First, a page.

The Interceptor started life as a stripped-down, re-tuned Royal Enfield Constellation that was exported to the USA to please the Californian markets and the desert-racing scene that bourgeoned there and featured in the legendary 1971 motorcycling documentary, On Any Sunday, produced by Bruce Brown and Steve McQueen.
With McQueen in mind, I twist the throttle, firing dust and sand into the air as I career northwards along the Pacific Coast Highway. On one side, steep Sequoia-filled forests; on the other, rolling beaches and the North Pacific. Man, motorcycle and movement become one, and the thumping engine of the Interceptor hums amiably along as I rise into the forests. With a 41.5mm case, the Speedmaster ’57 sits well, and I must stifle the desire to merely gaze at it as I ride along. Here, Omega has achieved something special, making a versatile, usable chronograph that has a robust, masculine feel, whilst maintaining its vintage elegance.
Royal Enfield has also elegantly trodden this fine line. Swapping onto the Continental GT, I’m awakened to another great era of motorcycling: London’s café-racer movement and the Ton-Up boys of The Ace Cafe. Inspired by the first Continental GT built in 1964, which featured a 250cc four-stroke engine and was Britain’s fastest 250 at the time, the modern 650 iteration surprises me beyond belief. While Royal Enfield released a smaller 535cc Continental GT in 2013, it lacked what all former Royal Enfield’s lacked: research and power. In true café-racer style, the GT, with its 47bhp output, is enough to make you feel like you may well be racing.
Bike Clocking Speed
I strike out for twisty roads to see if the GT really is the racer it assumes to be. Switchback after switchback, I race through the foothills of the Big Basin Redwood State Park at a blistering rate. I shift weight from one corner to the next with my knees so close to the tarmac I can almost feel it brush by. This café racer is exceptional, and the only motorcycle to offer such raw adrenaline for the price. In this company, the ’57 is in its element. Indeed, before its galactic expeditions, the Speedmaster was once a favoured chronograph among racing and rally drivers. It is noted that even the dials were inspired by the dashboards of Italian racing cars. While the modern Speedmaster Racing Master Chronograph is the official motoring-inspired Omega of old, the modernity of its design elements makes it a wholly contemporary timepiece. For me, the ’57 offers a lot more in vintage racing charm, and I get this sense every time it catches my eye as I lean deep into long left-hand corners.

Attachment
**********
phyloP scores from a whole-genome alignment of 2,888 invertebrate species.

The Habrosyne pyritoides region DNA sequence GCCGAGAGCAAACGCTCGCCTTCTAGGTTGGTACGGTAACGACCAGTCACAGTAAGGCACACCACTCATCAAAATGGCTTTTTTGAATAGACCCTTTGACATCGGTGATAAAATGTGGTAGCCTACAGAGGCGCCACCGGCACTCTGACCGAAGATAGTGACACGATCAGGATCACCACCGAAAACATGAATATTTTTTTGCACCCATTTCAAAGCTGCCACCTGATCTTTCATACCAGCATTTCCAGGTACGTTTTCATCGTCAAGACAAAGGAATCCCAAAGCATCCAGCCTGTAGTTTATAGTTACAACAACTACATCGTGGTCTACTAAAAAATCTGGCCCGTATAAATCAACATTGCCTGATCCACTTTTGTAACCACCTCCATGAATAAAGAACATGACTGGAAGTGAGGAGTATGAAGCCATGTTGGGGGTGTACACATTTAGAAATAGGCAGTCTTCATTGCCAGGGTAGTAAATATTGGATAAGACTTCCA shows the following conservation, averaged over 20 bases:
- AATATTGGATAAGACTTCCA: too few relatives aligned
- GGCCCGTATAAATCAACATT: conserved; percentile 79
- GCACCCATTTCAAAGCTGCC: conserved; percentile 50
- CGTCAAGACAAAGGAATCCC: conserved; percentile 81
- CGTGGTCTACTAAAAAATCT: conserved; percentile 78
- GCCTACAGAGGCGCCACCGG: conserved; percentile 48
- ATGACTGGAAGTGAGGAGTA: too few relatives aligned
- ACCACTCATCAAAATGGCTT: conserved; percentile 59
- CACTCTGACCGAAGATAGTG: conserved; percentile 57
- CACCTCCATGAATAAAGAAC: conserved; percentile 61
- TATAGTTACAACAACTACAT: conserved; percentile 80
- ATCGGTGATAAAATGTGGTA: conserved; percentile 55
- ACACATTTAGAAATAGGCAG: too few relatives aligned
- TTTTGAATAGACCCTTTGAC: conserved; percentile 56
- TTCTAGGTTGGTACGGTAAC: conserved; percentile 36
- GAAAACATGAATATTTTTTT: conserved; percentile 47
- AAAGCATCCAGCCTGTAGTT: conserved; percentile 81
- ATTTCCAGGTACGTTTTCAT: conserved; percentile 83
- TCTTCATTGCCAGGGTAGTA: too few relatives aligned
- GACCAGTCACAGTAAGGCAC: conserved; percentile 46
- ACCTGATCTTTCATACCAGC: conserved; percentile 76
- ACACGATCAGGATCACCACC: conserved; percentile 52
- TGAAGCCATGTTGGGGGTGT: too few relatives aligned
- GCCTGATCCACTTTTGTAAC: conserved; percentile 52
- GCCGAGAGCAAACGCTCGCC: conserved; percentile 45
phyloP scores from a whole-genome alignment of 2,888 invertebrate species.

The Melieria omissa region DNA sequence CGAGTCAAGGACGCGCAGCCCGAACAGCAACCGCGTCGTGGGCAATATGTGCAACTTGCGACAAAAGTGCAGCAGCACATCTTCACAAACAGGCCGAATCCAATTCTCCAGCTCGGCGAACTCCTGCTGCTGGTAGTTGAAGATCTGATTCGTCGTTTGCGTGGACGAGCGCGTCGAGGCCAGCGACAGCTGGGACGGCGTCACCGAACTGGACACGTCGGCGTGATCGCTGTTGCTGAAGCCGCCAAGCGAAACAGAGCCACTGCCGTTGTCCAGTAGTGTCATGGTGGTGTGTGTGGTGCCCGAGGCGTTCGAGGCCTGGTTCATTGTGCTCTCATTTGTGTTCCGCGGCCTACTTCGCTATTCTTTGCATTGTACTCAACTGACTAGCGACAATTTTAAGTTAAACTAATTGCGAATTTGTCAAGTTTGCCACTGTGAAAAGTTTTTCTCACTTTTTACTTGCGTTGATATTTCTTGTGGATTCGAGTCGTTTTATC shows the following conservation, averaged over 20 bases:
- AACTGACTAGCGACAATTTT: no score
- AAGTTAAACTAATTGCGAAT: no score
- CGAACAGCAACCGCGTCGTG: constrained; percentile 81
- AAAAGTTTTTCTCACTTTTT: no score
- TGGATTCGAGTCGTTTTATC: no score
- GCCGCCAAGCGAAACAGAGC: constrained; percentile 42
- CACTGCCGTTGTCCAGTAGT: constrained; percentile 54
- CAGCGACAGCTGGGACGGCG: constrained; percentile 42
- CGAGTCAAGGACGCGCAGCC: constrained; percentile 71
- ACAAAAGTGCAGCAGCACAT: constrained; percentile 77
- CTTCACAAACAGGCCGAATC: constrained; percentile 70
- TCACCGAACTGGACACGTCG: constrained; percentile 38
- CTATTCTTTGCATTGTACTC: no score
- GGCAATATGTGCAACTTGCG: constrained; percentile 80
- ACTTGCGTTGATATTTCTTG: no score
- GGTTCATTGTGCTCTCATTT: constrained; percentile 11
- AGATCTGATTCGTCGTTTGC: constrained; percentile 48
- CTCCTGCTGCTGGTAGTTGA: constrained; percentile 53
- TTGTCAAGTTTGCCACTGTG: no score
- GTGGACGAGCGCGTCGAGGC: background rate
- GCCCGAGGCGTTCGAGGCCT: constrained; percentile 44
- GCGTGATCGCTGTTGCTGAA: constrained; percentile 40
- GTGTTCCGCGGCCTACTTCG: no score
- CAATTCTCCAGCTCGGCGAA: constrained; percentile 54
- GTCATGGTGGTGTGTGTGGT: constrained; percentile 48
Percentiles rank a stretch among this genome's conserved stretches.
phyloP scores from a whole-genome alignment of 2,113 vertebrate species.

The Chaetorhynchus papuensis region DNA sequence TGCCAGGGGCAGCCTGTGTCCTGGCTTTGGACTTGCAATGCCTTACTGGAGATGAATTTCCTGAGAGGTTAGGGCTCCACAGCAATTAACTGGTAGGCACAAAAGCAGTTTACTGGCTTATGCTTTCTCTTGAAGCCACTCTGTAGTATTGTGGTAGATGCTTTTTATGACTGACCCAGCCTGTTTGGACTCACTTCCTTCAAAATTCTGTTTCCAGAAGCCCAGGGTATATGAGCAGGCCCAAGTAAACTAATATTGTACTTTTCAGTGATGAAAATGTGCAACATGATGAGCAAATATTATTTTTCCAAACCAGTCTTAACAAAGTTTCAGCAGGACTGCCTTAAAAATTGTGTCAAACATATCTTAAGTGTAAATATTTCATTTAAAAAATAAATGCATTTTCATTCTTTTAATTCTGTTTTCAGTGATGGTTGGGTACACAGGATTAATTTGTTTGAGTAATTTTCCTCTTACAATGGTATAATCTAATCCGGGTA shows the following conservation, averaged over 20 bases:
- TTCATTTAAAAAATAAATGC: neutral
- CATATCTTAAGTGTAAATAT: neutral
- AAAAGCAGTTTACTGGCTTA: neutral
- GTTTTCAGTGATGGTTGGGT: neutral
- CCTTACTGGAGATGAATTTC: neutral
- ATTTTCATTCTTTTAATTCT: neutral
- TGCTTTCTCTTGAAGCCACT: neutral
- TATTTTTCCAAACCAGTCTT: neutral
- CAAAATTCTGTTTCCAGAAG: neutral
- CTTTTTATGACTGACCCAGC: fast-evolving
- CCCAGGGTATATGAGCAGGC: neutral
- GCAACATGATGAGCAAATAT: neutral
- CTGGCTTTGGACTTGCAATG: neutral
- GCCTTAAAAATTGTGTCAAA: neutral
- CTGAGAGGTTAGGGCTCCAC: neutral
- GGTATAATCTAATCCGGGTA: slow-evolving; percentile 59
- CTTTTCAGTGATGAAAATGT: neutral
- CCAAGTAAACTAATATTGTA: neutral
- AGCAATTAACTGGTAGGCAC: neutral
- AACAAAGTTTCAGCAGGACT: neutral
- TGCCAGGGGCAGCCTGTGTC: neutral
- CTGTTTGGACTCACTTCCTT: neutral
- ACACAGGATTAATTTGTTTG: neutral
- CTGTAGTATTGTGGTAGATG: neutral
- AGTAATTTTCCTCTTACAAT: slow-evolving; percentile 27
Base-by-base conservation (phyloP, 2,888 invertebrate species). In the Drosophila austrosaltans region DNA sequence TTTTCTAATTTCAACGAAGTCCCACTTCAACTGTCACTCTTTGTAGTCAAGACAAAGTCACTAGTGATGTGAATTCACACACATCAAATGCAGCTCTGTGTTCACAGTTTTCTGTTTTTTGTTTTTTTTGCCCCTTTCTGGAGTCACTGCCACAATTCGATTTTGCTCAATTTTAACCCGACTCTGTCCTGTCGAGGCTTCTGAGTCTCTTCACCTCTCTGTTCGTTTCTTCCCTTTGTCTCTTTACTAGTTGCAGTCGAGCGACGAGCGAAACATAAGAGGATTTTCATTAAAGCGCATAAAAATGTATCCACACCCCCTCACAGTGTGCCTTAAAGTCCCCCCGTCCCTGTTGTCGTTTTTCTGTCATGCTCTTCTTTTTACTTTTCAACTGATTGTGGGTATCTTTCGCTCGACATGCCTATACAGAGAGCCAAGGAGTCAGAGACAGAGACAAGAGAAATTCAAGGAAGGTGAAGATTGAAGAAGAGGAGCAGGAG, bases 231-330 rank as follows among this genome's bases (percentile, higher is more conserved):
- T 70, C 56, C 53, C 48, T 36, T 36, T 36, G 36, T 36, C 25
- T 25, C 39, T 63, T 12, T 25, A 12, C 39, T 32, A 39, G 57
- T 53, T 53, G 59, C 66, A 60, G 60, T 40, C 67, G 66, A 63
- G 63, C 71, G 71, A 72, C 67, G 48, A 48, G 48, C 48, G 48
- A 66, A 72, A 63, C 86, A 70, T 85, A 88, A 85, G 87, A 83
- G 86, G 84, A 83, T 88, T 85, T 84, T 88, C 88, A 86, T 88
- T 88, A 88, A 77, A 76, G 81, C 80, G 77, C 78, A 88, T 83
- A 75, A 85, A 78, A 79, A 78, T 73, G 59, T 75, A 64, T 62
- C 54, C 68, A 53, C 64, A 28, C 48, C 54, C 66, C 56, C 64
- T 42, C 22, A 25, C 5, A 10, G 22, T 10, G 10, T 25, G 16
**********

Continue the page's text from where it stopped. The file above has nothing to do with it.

What the new 650cc Royal Enfield Twins and the Omega Speedmaster ’57 represent can be surmised in a simple notion: modern performance with vintage appeal. In this, they are nigh-on perfect. They are highly technical machines, but they are not precious. The original chronographs were tool watches, just as the Royal Enfields were built as utility motorcycles. There is a growing trend for vintage style, but the 650 Twins and the Speedmaster ’57 shine because they have remembered the importance of having the substance to back it up.